NTSB investigators either traveled in support of this investigation or conducted a significant amount of investigative work without any travel, and used data obtained from various sources to prepare this aircraft accident report.
The airplane, with two flight crewmembers and a pilot-rated passenger on board, was on a cross-country flight. The departure and en route portions of the flight were uneventful. As the flight neared its destination, a high-altitude, terrain-limited airport, air traffic control (ATC) provided vectors to the localizer/distance measuring equipment (LOC/DME)-E approach to runway 15. About 1210, the local controller informed the flight crew that the wind was from 290º at 19 knots (kts) with gusts to 25 kts. About 1211, the flight crew reported that they were executing a missed approach and then requested vectors for a second approach. ATC vectored the airplane for a second LOC/DME-E approach to runway 15. About 1221, the local controller informed the flight crew that the wind was from 330° at 16 kts and the 1-minute average wind was from 320° at 14 kts gusting to 25 kts.
The initial part of the airplane's second approach was as-expected for descent angle, flap setting, and spoilers. During the final minute of flight, the engines were advanced and retarded five times, and the airplane's airspeed varied between 135 kts and 150 kts. The final portion of the approach to the runway was not consistent with a stabilized approach. The airplane stayed nose down during its final descent and initial contact with the runway. The vertical acceleration and pitch parameters were consistent with the airplane pitch oscillating above the runway for a number of seconds before a hard runway contact, a gain in altitude, and a final impact into the runway at about 6 g.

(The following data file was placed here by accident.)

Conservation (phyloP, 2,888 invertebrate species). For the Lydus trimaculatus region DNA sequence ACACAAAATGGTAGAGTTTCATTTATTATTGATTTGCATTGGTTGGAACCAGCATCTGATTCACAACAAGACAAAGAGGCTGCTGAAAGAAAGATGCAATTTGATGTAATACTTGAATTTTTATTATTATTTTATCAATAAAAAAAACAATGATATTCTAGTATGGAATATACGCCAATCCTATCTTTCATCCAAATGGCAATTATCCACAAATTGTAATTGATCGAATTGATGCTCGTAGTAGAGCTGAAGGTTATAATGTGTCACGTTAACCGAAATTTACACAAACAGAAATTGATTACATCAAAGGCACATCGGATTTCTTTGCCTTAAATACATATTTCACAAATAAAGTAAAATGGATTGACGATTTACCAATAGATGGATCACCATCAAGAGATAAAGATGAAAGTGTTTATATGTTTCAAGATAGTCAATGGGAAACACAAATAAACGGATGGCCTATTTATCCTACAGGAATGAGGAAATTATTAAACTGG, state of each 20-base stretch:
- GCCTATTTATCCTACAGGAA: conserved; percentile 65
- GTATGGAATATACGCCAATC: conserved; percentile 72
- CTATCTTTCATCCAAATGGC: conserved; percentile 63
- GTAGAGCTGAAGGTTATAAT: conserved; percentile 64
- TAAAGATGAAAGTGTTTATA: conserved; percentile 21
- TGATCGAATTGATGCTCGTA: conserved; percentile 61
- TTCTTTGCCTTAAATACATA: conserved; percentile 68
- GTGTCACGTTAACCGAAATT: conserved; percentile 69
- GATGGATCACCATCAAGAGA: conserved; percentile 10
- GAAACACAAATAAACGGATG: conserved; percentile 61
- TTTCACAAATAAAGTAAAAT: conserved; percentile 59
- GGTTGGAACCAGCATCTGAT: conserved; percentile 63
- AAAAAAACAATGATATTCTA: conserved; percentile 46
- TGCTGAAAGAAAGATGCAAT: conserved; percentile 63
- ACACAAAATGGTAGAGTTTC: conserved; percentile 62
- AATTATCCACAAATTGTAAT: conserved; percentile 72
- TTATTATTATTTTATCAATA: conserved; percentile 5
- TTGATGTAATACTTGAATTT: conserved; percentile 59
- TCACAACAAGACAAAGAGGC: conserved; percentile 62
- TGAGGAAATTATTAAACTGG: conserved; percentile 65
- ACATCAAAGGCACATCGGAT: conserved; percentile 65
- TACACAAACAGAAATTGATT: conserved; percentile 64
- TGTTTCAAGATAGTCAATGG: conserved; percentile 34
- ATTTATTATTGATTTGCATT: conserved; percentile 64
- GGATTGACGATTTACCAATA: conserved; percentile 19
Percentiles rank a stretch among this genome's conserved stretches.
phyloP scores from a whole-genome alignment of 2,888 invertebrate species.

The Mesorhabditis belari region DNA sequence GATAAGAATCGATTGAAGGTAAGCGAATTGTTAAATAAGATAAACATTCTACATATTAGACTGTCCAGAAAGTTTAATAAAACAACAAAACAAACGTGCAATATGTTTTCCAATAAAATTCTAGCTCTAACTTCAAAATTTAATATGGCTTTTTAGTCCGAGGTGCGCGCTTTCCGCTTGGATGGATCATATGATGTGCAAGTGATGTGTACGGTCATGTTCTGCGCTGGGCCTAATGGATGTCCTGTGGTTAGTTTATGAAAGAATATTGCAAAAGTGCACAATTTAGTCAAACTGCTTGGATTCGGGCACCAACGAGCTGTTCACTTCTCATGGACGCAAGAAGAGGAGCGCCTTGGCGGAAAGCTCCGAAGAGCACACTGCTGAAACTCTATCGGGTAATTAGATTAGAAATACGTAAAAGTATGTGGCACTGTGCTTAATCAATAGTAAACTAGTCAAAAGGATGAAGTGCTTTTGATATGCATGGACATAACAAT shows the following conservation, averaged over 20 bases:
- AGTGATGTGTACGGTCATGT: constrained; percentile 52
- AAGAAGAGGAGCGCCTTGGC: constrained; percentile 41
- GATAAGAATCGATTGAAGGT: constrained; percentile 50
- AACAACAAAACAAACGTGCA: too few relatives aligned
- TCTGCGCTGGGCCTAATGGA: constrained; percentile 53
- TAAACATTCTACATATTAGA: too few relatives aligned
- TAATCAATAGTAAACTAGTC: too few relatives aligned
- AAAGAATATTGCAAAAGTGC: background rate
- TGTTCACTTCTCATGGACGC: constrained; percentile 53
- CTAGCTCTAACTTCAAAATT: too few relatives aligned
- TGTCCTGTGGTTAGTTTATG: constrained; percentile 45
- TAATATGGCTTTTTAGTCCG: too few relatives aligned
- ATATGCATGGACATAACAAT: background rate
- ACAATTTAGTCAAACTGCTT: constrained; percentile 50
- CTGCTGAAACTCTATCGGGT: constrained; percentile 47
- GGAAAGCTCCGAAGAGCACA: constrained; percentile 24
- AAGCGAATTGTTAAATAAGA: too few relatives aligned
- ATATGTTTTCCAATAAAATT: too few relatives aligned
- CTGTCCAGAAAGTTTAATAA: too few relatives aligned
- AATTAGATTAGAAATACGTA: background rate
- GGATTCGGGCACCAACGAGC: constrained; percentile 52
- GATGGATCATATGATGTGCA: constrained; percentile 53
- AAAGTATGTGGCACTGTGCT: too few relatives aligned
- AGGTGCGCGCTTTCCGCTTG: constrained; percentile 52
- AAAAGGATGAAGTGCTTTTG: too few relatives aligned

The weather at the time of the accident was near or in exceedance of the airplane's maximum tailwind and crosswind components for landing, as published in the airplane flight manual. Given the location of the airplane over the runway when the approach became unstabilized and terrain limitations of ASE, performance calculations were completed to determine if the airplane could successfully perform a go-around. Assuming the crew had control of the airplane, and that the engines were advanced to the appropriate climb setting, anti-ice was off, and tailwinds were less than a sustained 25 kts, the airplane had the capability to complete a go-around, clearing the local obstacles along that path.
Both flight crewmembers had recently completed simulator training for a type rating in the CL-600 airplane. The captain reported that he had a total of 12 to 14 hours of total flight time in the airplane type, including the time he trained in the simulator. The copilot would have had close to the same hours as the captain given that they attended flight training together. Neither flight crew member would have met the minimum flight time requirement of 25 hours to act as pilot-in-command under Part 135. The accident flight was conducted under Part 91, and therefore, the 25 hours requirement did not apply to this portion of their trip. Nevertheless, the additional flight time would have increased the crew's familiarity with the airplane and its limitation and likely improved their decision-making during the unstabilized approach. Further, the captain stated that he asked the passenger, an experienced CL-600-rated pilot. to accompany them on the trip to provide guidance during the approach to the destination airport. However, because the CL-600-rated pilot was in the jumpseat position and unable to reach the aircraft controls, he was unable to act as a qualified pilot-in-command.